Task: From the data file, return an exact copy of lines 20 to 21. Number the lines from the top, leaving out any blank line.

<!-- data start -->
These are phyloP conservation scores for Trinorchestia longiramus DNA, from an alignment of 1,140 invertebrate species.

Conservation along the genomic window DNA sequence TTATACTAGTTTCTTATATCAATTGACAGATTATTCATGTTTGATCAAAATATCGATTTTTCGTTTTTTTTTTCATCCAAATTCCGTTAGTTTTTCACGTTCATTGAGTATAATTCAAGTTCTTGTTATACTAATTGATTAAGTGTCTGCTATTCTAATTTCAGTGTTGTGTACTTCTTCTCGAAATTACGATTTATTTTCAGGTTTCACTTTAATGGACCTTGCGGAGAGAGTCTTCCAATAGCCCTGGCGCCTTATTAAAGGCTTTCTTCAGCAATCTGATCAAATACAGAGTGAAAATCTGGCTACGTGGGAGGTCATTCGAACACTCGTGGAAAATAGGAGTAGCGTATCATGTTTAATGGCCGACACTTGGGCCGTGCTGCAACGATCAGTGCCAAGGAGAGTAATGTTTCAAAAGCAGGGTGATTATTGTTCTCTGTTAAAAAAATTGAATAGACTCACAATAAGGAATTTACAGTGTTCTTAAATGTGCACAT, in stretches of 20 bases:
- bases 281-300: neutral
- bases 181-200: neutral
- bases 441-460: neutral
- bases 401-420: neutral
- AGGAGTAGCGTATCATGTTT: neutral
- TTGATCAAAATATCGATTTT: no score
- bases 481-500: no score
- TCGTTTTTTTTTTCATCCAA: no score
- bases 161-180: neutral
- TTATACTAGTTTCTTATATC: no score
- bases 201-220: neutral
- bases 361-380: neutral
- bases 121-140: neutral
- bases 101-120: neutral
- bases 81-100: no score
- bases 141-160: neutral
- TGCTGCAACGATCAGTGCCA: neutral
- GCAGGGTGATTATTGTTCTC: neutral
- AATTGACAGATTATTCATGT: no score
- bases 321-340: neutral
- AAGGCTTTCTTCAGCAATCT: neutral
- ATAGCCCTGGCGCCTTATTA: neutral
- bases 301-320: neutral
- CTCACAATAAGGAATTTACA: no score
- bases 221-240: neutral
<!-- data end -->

- GCAGGGTGATTATTGTTCTC: neutral
- AATTGACAGATTATTCATGT: no score